209 - TZL - John Wheaton

because there's so much power to it, it just leverages those other companies in a more powerful way. Again, however you tell your story, it has to be told.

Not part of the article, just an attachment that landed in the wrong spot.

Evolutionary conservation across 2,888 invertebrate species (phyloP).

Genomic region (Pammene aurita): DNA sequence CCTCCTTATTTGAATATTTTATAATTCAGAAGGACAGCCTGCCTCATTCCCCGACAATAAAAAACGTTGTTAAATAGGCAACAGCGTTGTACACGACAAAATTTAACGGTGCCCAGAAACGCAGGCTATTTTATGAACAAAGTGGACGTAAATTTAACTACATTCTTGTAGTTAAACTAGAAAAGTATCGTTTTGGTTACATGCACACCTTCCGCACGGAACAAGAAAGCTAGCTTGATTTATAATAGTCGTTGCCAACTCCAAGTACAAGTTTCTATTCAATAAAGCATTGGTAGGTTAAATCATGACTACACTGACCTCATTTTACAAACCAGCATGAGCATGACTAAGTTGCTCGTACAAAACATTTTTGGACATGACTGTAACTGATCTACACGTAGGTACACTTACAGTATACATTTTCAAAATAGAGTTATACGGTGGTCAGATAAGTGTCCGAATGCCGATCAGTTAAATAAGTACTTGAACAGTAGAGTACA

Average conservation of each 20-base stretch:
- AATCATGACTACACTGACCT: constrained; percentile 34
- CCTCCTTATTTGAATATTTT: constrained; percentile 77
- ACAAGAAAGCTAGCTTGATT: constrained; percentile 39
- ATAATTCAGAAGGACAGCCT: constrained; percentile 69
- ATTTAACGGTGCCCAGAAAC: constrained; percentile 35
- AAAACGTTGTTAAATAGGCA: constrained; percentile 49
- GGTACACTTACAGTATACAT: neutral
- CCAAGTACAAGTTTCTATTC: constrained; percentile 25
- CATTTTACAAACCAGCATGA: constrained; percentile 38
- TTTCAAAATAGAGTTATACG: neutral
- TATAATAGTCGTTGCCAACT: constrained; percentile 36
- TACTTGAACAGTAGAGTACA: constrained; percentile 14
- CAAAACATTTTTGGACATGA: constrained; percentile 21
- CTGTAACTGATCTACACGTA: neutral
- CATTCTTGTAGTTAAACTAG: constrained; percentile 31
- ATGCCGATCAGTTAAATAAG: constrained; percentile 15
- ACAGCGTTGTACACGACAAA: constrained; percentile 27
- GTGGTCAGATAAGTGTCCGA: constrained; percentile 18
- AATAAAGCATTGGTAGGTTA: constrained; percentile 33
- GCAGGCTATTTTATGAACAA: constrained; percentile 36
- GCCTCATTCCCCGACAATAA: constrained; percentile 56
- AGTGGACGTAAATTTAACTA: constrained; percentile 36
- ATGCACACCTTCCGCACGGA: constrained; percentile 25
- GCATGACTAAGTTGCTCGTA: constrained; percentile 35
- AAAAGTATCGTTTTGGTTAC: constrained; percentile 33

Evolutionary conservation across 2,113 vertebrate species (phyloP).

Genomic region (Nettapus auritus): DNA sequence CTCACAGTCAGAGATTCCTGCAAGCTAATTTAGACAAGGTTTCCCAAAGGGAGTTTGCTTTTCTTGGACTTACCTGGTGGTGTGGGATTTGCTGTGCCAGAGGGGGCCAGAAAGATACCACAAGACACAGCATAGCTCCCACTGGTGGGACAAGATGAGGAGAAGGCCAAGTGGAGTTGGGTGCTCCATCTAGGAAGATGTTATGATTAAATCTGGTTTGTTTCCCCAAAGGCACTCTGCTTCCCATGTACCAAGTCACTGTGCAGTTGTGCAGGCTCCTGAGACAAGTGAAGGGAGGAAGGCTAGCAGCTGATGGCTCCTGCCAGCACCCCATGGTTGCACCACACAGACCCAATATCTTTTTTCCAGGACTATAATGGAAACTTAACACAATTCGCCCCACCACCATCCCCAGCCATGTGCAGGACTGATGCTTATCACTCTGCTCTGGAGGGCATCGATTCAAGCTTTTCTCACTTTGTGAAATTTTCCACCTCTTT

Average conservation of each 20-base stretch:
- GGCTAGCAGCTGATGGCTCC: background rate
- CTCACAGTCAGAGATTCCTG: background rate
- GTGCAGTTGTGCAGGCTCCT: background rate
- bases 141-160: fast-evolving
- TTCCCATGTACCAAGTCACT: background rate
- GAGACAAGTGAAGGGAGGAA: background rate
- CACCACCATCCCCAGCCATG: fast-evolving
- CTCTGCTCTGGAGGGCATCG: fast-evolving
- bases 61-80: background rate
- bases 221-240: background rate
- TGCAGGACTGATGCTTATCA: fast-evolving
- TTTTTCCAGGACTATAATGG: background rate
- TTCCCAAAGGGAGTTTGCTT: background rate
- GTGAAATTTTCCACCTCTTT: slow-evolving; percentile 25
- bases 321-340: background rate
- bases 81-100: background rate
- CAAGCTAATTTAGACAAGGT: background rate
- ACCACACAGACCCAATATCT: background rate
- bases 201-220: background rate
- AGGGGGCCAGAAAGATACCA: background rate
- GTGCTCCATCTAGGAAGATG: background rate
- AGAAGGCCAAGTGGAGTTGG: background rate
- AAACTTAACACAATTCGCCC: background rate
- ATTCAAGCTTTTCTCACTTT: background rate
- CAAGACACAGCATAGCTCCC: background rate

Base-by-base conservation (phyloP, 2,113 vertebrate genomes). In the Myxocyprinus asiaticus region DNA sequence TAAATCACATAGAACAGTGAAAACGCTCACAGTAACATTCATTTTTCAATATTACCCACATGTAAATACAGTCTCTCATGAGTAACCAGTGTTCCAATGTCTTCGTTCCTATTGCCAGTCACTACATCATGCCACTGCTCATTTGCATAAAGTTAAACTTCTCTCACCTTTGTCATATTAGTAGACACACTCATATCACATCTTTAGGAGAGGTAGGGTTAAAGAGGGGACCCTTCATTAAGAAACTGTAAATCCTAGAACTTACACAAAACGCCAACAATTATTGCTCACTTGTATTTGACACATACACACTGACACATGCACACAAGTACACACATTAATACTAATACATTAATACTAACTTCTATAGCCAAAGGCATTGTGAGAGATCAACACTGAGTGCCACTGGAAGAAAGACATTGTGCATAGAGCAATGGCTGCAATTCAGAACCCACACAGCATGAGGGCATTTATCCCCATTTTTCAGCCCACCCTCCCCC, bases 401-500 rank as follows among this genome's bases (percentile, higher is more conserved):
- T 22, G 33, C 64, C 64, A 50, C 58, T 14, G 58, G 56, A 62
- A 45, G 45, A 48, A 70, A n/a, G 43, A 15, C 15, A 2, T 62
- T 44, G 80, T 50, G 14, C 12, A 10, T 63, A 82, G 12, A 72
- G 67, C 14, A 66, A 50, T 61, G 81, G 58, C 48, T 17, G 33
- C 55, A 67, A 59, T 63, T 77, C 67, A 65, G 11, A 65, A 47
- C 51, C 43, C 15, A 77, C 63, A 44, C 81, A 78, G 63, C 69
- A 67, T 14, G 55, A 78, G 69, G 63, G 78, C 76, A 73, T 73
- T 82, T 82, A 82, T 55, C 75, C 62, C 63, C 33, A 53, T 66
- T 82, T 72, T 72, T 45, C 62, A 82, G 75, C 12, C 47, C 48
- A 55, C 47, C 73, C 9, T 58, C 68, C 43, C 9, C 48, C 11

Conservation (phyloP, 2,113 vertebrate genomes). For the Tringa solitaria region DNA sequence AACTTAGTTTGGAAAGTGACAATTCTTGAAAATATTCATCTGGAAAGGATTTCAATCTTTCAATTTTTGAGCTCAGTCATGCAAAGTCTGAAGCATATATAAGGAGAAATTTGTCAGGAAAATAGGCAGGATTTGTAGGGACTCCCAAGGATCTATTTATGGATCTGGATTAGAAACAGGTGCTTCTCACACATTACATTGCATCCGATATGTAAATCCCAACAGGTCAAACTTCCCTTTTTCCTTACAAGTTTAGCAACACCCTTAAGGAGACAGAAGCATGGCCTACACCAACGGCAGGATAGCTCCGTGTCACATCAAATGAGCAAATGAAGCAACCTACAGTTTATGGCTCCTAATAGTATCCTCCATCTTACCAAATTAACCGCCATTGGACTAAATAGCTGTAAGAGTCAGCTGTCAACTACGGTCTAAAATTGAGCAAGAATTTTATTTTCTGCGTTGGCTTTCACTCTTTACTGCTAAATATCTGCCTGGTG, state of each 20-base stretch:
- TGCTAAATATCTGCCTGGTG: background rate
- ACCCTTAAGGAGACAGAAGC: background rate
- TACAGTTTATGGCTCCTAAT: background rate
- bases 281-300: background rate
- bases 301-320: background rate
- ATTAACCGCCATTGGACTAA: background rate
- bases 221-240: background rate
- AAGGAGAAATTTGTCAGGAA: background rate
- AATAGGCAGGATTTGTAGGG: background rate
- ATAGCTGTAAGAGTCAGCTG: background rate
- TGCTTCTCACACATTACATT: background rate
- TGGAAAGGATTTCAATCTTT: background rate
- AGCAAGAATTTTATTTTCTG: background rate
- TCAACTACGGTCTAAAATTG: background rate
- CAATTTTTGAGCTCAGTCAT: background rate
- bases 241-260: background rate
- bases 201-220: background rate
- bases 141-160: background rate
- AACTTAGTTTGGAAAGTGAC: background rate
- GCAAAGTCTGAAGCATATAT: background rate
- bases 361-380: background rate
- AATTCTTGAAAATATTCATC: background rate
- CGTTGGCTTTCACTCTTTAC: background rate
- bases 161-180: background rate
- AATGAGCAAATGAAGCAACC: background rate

Randy Wilburn [47:44] It really does and I thank you for that. I'm the choir, you're preaching to me. It's easy. I tell people this all the time. So it's one of those things where hey, you need to be uncomfortable for a minute and just try it out because you'll find that this is a lot easier. It's almost therapeutic is what I've heard clients say and everybody that I've worked with and actually done podcasts for them because I do some external and internal podcasting for other companies but a lot of what I've done was based out of and born out of what I'm doing here with the Zweig Letter podcast because the goal with the Zweig Letter podcast is to extend the brand externally to the world and tell them what we're all about. Not everybody knows who Mark Zweig, Chad Kleinhans, or Jamie Claire Kaiser are and that's fine. Not everybody is going to know them, that's just the way life is. Not everybody is going to know John L Wheaton but there's a chance that you could get your information out there into the nether regions and the interwebs. And the way things are nowadays, where Google is now parsing and allowing you to search audio, and because of that in the next few years, when you do searches, a lot of this information is going to come up and it's already coming up. I just think people need to think of it differently. That's all. This is my drum that I beat every day. But, I'm telling you, anybody listening to this that's even halfway on the fence or kind of thinking about it, just do it. Just try it out and you'll see the benefits of it. If nothing else, you get to know some of your clients better and you can tell your story, John Wheaton [49:24] In the end, we have a lot to do right as design professionals and as leaders of design professional firms. We've got book work, get work done, bill revenue, create work in progress, make a profit, and retain staff. There are all these things, but the podcast piece has this therapeutic element to it. The other thing I would recommend if people are thinking about it if they're on the fence is I think something like 80 percent of the podcasts on Apple podcasts has five episodes or less. People get started and they realize, this is tough. Have a topic, have a focus, have a guest list, have somebody to produce the audio content, and have a platform. Because as you mentioned Randy, as an interviewer you're emotionally fatigued at the end of a podcast; you build that emotional muscle. I can't tell say how many people I’ve heard said I’m going to start a podcast. You never hear from them after one or two or four. I don't want to ever start anything that I don't want to keep going. So we're on podcast 31. We're ready to start probably season three, but season one just went on for a year and

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